One recent morning, a mile-long line of cars waited to cross the international border separating Spain from Britain’s Rock of Gibraltar. Spanish border guards were stopping every car, resulting in long lines that could take up to six hours to cross.
Spain said it was checking for tobacco smuggling across the international border. But these increased checks were Spain’s retaliation in a spat over fishing rights and access to nearby waters, said Brian Reyes, news editor at the local newspaper, the Gibraltar Chronicle.
“Fishing with nets is illegal in Gibraltar waters. The Gibraltar government enforced that law — to the anger of Spanish fishermen,” Reyes explained. “Britain claims three miles of water around the rock, and Spain says Gibraltar has no waters. That’s the key to this issue. It’s not about fishing — it’s about jurisdiction.”
And so it goes at this iconic spot where legend says that Hercules separated the continents, Europe from Africa.
In early April, Britain and Spain summoned one another’s ambassadors over the incursion of a Spanish research vessel into the waters off Gibraltar. Rival navies face off almost weekly — though no shots have been fired for more than 300 years.
Still, the hostility on this border reinforces Gibraltarians’ British identity. The first thing you see when you cross the border into Gibraltar is a typically British red phone booth, albeit next to a palm tree. The small peninsula is home to dozens of British pubs.
“We have your typical Sunday Roast with Yorkshire pudding, cauliflower cheese, vegetables,” said Danielle Pratt, a waitress at the Gibraltar Arms pub, who rattled off the menu of typical British fare. “And we also do the typical fish and chips here as well, with mushy peas. That’s the pub favorite.”
Despite their British tastes and accents, only a fraction of Gibraltar’s 30,000 residents — all British citizens — actually have ancestors from the British Isles. Most are of Spanish, Portuguese, or Italian descent. Their ancestors were Mediterranean traders from places like Venice, Malta — or as far away as India.
“They saw Gibraltar, at the entrance to the Mediterranean, as a great trading post,” said Patrick Sacarello, who runs a coffee house his ancestors founded here in the 19th century. “The first Sacarello had a little sailing boat where he carried goods around the Mediterranean. This Italian influence can be seen in the stratas, the arches, the doorways — combined with English colonial architecture.”
To Spain, Gibraltar is just that — a colony — left over from the British Empire. It’s a peninsula physically attached to Spain, so it should belong to Spain — or so the thinking in Madrid goes.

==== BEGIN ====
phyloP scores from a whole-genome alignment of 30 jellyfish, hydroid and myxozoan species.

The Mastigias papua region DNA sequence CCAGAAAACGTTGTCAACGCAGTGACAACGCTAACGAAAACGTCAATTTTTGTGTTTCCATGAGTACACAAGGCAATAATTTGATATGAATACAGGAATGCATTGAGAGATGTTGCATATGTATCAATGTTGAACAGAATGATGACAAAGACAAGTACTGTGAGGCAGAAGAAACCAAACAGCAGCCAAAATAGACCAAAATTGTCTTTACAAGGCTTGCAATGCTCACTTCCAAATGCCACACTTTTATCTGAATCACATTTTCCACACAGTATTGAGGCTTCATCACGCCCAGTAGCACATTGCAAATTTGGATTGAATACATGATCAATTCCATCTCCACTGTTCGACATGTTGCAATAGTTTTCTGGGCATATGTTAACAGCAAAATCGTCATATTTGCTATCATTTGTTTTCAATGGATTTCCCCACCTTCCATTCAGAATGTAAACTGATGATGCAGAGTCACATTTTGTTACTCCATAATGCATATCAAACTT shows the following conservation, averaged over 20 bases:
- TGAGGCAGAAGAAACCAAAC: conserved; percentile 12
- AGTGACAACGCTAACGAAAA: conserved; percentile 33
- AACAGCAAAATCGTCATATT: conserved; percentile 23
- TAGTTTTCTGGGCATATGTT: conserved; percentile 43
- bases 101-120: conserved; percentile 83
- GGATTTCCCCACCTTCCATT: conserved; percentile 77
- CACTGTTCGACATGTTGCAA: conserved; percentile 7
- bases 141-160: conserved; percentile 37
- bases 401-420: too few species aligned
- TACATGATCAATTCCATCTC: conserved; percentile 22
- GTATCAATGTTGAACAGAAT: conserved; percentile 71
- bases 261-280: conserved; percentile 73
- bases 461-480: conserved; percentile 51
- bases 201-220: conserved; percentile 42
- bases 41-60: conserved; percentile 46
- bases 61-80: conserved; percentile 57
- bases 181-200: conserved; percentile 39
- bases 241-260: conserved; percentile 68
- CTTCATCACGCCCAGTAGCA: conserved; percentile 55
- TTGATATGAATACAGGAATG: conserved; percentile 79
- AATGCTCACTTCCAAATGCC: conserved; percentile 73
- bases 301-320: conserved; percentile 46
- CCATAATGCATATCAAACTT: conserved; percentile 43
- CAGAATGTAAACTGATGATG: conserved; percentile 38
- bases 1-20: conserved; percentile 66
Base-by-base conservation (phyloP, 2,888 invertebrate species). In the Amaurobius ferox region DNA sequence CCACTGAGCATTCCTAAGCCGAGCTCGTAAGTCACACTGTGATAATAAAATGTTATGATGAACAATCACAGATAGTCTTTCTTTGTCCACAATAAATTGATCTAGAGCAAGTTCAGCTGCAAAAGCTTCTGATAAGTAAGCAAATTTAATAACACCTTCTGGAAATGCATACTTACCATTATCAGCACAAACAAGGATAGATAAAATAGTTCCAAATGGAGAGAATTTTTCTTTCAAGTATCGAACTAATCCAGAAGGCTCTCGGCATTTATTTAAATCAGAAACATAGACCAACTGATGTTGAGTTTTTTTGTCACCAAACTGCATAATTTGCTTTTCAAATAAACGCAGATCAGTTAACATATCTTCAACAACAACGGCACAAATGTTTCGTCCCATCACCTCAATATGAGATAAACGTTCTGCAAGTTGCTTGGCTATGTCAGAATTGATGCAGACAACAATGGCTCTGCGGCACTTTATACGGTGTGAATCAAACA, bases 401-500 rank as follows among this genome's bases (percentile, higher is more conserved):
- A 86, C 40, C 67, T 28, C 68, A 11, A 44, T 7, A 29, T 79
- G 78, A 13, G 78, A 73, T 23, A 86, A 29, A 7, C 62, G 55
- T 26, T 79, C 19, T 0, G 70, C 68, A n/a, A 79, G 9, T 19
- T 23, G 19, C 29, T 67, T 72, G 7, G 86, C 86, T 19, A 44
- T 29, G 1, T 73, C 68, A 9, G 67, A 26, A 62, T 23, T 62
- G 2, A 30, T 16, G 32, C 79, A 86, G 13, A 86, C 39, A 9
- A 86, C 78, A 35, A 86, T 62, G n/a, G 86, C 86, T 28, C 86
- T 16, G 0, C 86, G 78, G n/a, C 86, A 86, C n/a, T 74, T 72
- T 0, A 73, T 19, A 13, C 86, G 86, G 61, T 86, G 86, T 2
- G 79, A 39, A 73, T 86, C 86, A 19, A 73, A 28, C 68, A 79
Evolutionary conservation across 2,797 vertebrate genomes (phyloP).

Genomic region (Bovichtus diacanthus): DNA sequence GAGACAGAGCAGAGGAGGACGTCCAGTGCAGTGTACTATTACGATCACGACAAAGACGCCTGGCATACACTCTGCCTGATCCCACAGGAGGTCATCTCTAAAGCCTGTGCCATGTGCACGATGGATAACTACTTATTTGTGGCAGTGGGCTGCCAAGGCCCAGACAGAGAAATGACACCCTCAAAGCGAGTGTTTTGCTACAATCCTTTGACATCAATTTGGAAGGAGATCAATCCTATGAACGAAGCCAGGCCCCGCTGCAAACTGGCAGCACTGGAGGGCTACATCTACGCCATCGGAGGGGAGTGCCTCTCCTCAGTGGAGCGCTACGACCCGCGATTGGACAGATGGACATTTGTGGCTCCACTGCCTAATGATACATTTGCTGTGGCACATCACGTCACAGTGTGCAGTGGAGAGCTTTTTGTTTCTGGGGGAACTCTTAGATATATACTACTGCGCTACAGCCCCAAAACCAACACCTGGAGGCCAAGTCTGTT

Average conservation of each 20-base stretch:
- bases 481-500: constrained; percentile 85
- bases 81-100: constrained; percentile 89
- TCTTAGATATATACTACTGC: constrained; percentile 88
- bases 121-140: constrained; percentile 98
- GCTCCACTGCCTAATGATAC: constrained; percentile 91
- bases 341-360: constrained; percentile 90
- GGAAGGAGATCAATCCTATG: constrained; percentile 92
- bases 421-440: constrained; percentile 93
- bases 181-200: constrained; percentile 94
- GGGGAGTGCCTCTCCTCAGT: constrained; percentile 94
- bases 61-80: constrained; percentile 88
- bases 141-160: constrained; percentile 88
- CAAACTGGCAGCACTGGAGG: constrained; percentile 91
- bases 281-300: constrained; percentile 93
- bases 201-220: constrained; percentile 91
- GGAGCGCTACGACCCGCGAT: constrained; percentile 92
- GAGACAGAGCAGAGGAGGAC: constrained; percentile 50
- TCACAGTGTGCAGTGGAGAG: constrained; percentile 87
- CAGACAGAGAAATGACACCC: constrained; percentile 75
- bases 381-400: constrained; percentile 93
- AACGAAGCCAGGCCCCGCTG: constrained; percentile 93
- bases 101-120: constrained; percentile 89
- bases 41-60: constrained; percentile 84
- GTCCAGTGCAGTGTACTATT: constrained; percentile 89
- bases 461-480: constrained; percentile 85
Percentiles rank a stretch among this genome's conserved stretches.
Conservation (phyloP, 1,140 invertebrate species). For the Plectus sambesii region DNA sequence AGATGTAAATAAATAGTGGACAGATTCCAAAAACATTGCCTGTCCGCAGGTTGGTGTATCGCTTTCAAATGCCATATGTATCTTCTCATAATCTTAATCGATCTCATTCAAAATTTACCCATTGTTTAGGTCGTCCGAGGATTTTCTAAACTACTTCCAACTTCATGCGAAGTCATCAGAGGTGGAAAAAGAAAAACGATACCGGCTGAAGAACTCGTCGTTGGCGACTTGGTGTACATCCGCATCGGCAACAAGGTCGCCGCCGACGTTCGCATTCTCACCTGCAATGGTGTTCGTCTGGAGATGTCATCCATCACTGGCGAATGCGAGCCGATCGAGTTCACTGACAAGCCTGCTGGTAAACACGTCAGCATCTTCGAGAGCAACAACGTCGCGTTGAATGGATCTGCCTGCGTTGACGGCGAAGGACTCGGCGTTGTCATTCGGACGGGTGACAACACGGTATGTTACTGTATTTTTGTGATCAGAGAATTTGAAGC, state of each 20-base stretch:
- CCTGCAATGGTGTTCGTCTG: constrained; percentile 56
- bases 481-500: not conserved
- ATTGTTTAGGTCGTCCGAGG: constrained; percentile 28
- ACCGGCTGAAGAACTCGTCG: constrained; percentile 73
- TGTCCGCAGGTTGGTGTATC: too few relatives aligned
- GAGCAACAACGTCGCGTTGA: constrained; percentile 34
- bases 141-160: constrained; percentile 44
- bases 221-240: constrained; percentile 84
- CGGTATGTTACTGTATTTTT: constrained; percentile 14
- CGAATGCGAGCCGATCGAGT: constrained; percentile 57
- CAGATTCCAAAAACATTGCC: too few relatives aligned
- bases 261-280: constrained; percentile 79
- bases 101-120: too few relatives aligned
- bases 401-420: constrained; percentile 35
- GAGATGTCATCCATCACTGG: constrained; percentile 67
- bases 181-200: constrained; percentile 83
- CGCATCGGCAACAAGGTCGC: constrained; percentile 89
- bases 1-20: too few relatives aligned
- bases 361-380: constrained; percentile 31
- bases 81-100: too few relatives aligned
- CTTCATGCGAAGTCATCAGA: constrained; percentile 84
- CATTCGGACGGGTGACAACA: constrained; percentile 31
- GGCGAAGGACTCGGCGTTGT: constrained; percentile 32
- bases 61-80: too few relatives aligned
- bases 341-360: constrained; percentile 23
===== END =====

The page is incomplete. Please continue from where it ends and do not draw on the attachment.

But Gibraltarians have voted twice — overwhelmingly — to stay with Britain. The most recent referendum was 98 percent in favor.
“Of all the people who voted, only 44 people voted to go with Spain. And they say those were mistakes,” laughed Tito Vallejo, a retired Gibraltarian soldier. “They voted in the wrong box by mistake. That’s what they say.”
There’s just something about this Rock of Gibraltar, that ties people to it.
“We’ve been British for 300 years, and we have a hostile neighbor. People here identify themselves at British, they feel British. The identity of this people is intimately linked to this rock,” said Reyes, the newspaperman. “Sure, it’s just a rock. But it’s a place — it’s a home. And it’s a pretty iconic rock.”
The Rock of Gibraltar is made of limestone, which formed from prehistoric shellfish that died and sank to the bottom of the sea. The limestone was pushed up by the movement of African and European tectonic plates, creating this rock some 200 million years ago. It stands 1,400 feet high, and has been home to settlements of Phoenicians, Romans, Moors from North Africa, Spaniards and most recently, the British.
The 1713 Treaty of Utrecht awarded Britain sovereignty over the rock which continues today. Gibraltarians pay taxes to local British authorities, vote in local elections and rely on London for foreign affairs and defense only.
No story about Gibraltar would be complete, however, without a mention of Europe’s only wild monkey population, brought to Gibraltar by either British soldiers or Arab traders, centuries ago.
Hundreds of Barbary Apes chomp on carrots, scamper over the rock and then nap in the sun.
“The legend is that whenever the last monkey disappears from Gibraltar, we’ll give this back to Spain,” said Mark Varjaque, a local guide who drives van loads of tourists to the top of the rock every day, to see the monkeys. “But I don’t think that’s going to happen.”
Because, he says, the monkeys have been mating and multiplying like crazy.